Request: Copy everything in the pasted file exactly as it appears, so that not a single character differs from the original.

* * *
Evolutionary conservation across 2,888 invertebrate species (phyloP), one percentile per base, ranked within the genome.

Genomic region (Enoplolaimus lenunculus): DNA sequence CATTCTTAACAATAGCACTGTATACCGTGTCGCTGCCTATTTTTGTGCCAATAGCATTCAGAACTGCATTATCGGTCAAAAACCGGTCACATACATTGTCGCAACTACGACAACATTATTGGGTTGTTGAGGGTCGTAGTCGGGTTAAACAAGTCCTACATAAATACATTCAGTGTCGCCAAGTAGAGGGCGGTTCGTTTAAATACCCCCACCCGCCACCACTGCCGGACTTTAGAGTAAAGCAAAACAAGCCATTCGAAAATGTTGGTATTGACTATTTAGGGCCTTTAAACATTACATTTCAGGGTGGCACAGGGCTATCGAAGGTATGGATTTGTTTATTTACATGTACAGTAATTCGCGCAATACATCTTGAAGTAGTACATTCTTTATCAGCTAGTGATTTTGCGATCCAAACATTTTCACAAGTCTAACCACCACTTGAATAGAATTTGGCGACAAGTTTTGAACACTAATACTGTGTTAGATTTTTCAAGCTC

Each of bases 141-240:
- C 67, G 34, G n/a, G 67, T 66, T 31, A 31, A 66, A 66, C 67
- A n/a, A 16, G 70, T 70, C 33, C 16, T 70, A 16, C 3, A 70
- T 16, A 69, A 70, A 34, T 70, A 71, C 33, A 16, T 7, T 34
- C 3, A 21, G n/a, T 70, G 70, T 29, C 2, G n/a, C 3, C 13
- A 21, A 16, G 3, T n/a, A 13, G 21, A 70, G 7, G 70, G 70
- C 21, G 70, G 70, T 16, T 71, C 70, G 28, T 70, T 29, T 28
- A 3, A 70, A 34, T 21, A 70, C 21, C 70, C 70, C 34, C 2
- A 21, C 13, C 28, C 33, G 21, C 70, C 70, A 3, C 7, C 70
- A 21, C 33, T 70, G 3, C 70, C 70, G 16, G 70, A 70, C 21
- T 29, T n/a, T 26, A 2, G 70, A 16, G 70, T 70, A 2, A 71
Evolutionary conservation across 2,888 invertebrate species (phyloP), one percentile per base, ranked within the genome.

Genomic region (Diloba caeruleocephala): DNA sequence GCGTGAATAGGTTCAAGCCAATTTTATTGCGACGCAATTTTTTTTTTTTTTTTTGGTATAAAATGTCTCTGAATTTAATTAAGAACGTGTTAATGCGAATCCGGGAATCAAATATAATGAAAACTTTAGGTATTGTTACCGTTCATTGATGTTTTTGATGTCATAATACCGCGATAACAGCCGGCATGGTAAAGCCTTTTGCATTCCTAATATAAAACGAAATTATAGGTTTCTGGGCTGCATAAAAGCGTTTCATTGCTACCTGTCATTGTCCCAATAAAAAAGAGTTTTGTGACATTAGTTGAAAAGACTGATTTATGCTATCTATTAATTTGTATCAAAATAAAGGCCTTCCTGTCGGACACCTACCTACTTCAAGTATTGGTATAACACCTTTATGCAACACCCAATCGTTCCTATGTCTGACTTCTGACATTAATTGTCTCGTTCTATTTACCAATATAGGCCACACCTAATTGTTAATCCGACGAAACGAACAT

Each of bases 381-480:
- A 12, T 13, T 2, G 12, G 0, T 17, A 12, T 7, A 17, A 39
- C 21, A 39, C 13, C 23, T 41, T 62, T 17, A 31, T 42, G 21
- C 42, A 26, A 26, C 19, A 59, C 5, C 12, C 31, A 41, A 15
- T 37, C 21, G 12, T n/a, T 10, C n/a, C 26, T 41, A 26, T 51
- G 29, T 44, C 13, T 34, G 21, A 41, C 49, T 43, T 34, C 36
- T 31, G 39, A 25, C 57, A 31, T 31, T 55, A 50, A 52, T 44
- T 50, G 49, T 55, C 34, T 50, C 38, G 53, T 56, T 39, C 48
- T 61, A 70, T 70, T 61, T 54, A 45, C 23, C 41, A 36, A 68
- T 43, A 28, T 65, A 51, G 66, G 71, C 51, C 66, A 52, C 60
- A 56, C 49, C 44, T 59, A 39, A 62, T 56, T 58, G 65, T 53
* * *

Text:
Evolutionary conservation across 2,888 invertebrate species (phyloP), one percentile per base, ranked within the genome.

Genomic region (Enoplolaimus lenunculus): DNA sequence CATTCTTAACAATAGCACTGTATACCGTGTCGCTGCCTATTTTTGTGCCAATAGCATTCAGAACTGCATTATCGGTCAAAAACCGGTCACATACATTGTCGCAACTACGACAACATTATTGGGTTGTTGAGGGTCGTAGTCGGGTTAAACAAGTCCTACATAAATACATTCAGTGTCGCCAAGTAGAGGGCGGTTCGTTTAAATACCCCCACCCGCCACCACTGCCGGACTTTAGAGTAAAGCAAAACAAGCCATTCGAAAATGTTGGTATTGACTATTTAGGGCCTTTAAACATTACATTTCAGGGTGGCACAGGGCTATCGAAGGTATGGATTTGTTTATTTACATGTACAGTAATTCGCGCAATACATCTTGAAGTAGTACATTCTTTATCAGCTAGTGATTTTGCGATCCAAACATTTTCACAAGTCTAACCACCACTTGAATAGAATTTGGCGACAAGTTTTGAACACTAATACTGTGTTAGATTTTTCAAGCTC

Each of bases 141-240:
- C 67, G 34, G n/a, G 67, T 66, T 31, A 31, A 66, A 66, C 67
- A n/a, A 16, G 70, T 70, C 33, C 16, T 70, A 16, C 3, A 70
- T 16, A 69, A 70, A 34, T 70, A 71, C 33, A 16, T 7, T 34
- C 3, A 21, G n/a, T 70, G 70, T 29, C 2, G n/a, C 3, C 13
- A 21, A 16, G 3, T n/a, A 13, G 21, A 70, G 7, G 70, G 70
- C 21, G 70, G 70, T 16, T 71, C 70, G 28, T 70, T 29, T 28
- A 3, A 70, A 34, T 21, A 70, C 21, C 70, C 70, C 34, C 2
- A 21, C 13, C 28, C 33, G 21, C 70, C 70, A 3, C 7, C 70
- A 21, C 33, T 70, G 3, C 70, C 70, G 16, G 70, A 70, C 21
- T 29, T n/a, T 26, A 2, G 70, A 16, G 70, T 70, A 2, A 71
Evolutionary conservation across 2,888 invertebrate species (phyloP), one percentile per base, ranked within the genome.

Genomic region (Diloba caeruleocephala): DNA sequence GCGTGAATAGGTTCAAGCCAATTTTATTGCGACGCAATTTTTTTTTTTTTTTTTGGTATAAAATGTCTCTGAATTTAATTAAGAACGTGTTAATGCGAATCCGGGAATCAAATATAATGAAAACTTTAGGTATTGTTACCGTTCATTGATGTTTTTGATGTCATAATACCGCGATAACAGCCGGCATGGTAAAGCCTTTTGCATTCCTAATATAAAACGAAATTATAGGTTTCTGGGCTGCATAAAAGCGTTTCATTGCTACCTGTCATTGTCCCAATAAAAAAGAGTTTTGTGACATTAGTTGAAAAGACTGATTTATGCTATCTATTAATTTGTATCAAAATAAAGGCCTTCCTGTCGGACACCTACCTACTTCAAGTATTGGTATAACACCTTTATGCAACACCCAATCGTTCCTATGTCTGACTTCTGACATTAATTGTCTCGTTCTATTTACCAATATAGGCCACACCTAATTGTTAATCCGACGAAACGAACAT

Each of bases 381-480:
- A 12, T 13, T 2, G 12, G 0, T 17, A 12, T 7, A 17, A 39
- C 21, A 39, C 13, C 23, T 41, T 62, T 17, A 31, T 42, G 21
- C 42, A 26, A 26, C 19, A 59, C 5, C 12, C 31, A 41, A 15
- T 37, C 21, G 12, T n/a, T 10, C n/a, C 26, T 41, A 26, T 51
- G 29, T 44, C 13, T 34, G 21, A 41, C 49, T 43, T 34, C 36
- T 31, G 39, A 25, C 57, A 31, T 31, T 55, A 50, A 52, T 44
- T 50, G 49, T 55, C 34, T 50, C 38, G 53, T 56, T 39, C 48
- T 61, A 70, T 70, T 61, T 54, A 45, C 23, C 41, A 36, A 68
- T 43, A 28, T 65, A 51, G 66, G 71, C 51, C 66, A 52, C 60
- A 56, C 49, C 44, T 59, A 39, A 62, T 56, T 58, G 65, T 53